Google top brass as well as grass roots employees have always leaned left. They were major donors to President Obama and the Democratic National Committee. Government control and manipulation of the economy now seems to sit well with the tech giant. A leaked video in 2016 featured Page, Brin and others in shock at Donald Trump’s win over Hillary Clinton. Opposition to The Donald doesn’t necessarily mean three cheers for socialism. But during the current election cycle, engineers and programmers who, at Google, have salaries in the $250,000 range, have been big donors to Sens. Elizabeth Warren (D-MA) and...
Read Article : Google Digging Its Own Grave
Editor’s Note: This excerpt fromThe Noah Option, Michael McCarthy’s first novel, is part of The Writers Series, our highly popular feature that showcases the work of contemporary novelists influenced by Ayn Rand. Fans ofAtlas Shrugged will enjoy McCarthy’s recontextualization of Rand’s classic work. Botanist Dr. Grace Washington struggles to get seeds that can end world hunger into the hands of hard-working farmers in the third world. An extremist group and their government cronies try to destroy the new super-seeds, and Grace is arrested on false charges. Facing an impossible choice – go to jail or destroy her life’s work, the seeds that could save millions of lives – Grace and her ally, software genius Isaiah Mercury, begin a countdown to a daring plan: The Noah Option. UnlikeAtlas Shrugged, McCarthy’s protagonists are openly Christian. While The Atlas Society does not endorse religion, we support religious freedom, and we know that many of our readers, members, and friends love both God and Ayn Rand.
Time: The Near Future
With AK-47 rifles slung over their shoulders, two young drivers dressed in military camouflage put their farm tractors in gear. They dragged a heavy chain between...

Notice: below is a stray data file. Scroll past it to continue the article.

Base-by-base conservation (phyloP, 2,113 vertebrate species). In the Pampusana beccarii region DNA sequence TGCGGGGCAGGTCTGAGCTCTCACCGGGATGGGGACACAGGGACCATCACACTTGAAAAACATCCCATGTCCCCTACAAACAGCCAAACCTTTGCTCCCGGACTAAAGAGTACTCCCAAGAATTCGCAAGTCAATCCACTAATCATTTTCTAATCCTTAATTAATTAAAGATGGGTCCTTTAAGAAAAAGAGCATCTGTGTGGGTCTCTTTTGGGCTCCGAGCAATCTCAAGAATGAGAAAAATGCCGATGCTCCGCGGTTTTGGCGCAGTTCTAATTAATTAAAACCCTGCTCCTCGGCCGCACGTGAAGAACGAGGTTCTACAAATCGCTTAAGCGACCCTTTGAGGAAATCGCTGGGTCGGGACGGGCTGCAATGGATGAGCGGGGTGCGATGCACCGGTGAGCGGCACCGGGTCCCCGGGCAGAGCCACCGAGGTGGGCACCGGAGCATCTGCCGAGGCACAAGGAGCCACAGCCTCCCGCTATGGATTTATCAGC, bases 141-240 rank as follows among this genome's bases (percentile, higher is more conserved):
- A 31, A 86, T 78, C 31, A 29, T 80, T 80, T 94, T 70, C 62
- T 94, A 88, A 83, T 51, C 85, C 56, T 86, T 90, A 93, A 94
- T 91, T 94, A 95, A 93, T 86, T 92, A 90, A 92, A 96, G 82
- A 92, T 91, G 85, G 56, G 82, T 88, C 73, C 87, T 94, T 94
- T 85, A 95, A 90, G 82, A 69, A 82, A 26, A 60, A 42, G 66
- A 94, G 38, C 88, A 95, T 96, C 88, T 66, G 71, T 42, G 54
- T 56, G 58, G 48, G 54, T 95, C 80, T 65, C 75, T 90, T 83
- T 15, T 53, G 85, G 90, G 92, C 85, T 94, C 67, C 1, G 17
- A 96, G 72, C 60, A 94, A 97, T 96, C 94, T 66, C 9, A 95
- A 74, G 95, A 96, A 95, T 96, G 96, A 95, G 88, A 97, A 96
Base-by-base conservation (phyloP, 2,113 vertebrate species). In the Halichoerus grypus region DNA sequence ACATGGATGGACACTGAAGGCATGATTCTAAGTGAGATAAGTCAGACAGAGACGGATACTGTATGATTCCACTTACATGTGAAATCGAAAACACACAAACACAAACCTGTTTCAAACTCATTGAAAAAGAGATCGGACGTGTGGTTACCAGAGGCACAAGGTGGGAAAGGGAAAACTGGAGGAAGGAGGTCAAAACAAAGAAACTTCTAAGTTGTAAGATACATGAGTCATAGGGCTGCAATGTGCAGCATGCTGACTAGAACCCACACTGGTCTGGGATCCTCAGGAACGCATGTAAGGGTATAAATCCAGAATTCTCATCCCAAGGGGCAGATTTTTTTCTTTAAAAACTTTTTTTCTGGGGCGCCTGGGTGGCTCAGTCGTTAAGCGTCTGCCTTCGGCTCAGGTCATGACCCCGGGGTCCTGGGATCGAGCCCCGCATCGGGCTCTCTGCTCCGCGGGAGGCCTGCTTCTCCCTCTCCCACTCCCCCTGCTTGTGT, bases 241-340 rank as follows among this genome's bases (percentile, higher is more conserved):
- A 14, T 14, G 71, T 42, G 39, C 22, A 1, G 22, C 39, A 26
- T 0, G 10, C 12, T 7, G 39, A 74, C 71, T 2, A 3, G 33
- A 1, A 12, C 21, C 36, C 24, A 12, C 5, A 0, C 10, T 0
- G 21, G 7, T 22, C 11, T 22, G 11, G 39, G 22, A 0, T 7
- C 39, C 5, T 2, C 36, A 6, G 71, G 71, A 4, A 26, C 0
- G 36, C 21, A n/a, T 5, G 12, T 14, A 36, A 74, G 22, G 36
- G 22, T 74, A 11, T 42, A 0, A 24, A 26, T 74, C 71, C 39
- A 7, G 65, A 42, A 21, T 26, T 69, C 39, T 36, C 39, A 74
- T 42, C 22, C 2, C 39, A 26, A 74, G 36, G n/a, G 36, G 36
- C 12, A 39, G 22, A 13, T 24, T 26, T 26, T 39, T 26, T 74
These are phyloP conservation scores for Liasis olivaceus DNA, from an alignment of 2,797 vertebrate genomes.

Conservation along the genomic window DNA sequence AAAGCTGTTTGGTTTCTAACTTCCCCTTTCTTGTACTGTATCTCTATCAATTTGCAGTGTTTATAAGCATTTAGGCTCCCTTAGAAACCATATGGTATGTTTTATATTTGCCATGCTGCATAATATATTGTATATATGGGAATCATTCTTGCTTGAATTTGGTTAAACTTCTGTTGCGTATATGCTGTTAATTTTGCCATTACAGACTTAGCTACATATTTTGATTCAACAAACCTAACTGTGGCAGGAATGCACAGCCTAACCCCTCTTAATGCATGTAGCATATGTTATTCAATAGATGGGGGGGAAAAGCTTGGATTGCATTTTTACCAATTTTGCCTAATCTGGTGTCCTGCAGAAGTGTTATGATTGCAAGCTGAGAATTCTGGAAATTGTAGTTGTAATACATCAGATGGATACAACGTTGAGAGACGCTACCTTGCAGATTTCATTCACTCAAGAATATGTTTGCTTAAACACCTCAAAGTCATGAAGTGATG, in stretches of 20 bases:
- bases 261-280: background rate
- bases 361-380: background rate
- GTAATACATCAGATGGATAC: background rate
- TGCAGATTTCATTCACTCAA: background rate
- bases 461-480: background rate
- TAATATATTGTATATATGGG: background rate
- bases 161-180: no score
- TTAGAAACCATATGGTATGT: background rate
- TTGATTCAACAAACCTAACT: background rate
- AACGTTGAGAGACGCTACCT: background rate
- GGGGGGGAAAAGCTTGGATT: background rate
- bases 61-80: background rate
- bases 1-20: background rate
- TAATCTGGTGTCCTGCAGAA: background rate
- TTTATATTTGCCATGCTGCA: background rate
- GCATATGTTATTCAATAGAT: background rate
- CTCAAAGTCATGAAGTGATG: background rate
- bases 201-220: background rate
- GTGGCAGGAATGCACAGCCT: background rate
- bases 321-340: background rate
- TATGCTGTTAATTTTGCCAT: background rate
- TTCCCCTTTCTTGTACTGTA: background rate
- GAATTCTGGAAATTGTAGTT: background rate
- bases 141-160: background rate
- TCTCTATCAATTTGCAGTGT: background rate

Read Article : The Noah Option
Communism Is a Race to the Bottom
Editor’s Note: Friends and members of The Atlas Society are among our greatest resources – providing energy, ideas, and support that actively shape our work. Their individual stories are testaments to Ayn Rand’s ideals of reason, achievement, and ethical self-interest. Sonia Vigen is a wife, mother, homeschooling advocate, and entrepreneur. Senior Editor Marilyn Moore, Ph.D interviewed Sonia about growing up in both West Germany and Romania. Sonia explains the stark reality of life under communism, the importance of freedom, and how reading Ayn Rand helped her both understand her own value and confidently pursue love, family, and career.
MM: Sonia, you lived in several different countries growing up, including a communist country, before moving to the United States. Where were you born? Tell me about the experience of leaving communism. What are some of the differences between a communist and a capitalist society?
SV: I was born in communist Romania. My parents got permission to leave because my father was Jewish, and he was allowed to return to the Jewish homeland Israel per the UN resolution after WWII. From there we went to Germany for better opportunities. Unlike other former communist citizens who risk their lives to escape illegally, we were able to return to Romania to visit with grandparents, and we did so every summer. I saw a stark difference emotionally between the people who lived in Germany and the...
Read Article : Member’s Spotlight: An Interview with Sonia Vigen